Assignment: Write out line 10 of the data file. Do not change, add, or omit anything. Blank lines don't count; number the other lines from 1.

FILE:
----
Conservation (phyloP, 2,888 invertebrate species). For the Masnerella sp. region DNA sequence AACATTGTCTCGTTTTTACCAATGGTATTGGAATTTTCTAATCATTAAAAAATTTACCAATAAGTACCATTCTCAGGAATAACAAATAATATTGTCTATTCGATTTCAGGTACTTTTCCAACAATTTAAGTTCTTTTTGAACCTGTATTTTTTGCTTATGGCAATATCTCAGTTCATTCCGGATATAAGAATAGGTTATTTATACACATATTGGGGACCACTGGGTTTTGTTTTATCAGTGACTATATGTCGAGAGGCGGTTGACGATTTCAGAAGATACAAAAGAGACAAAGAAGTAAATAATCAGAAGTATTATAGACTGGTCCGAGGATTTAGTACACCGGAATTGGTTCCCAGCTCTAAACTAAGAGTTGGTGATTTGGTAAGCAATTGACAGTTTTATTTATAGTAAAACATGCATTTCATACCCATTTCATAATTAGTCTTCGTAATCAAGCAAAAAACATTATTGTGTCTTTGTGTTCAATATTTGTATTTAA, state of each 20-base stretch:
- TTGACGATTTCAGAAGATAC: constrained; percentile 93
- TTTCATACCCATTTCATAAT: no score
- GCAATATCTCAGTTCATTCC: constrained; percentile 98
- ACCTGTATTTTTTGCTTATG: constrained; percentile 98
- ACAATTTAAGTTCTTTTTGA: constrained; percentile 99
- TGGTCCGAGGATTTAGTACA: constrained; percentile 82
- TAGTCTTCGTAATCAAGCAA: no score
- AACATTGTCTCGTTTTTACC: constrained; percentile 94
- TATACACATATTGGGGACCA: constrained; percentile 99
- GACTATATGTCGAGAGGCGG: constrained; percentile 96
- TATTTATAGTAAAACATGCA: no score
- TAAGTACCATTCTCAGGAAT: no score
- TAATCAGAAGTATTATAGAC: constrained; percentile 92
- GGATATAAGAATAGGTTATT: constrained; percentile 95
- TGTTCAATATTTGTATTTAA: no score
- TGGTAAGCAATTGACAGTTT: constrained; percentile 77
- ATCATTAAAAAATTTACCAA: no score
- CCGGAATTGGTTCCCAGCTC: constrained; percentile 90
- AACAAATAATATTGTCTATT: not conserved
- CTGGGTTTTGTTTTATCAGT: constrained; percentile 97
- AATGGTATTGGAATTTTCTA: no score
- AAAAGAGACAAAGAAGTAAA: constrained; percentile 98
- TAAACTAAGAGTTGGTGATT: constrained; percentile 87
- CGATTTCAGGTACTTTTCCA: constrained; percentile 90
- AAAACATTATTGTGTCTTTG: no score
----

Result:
- TATACACATATTGGGGACCA: constrained; percentile 99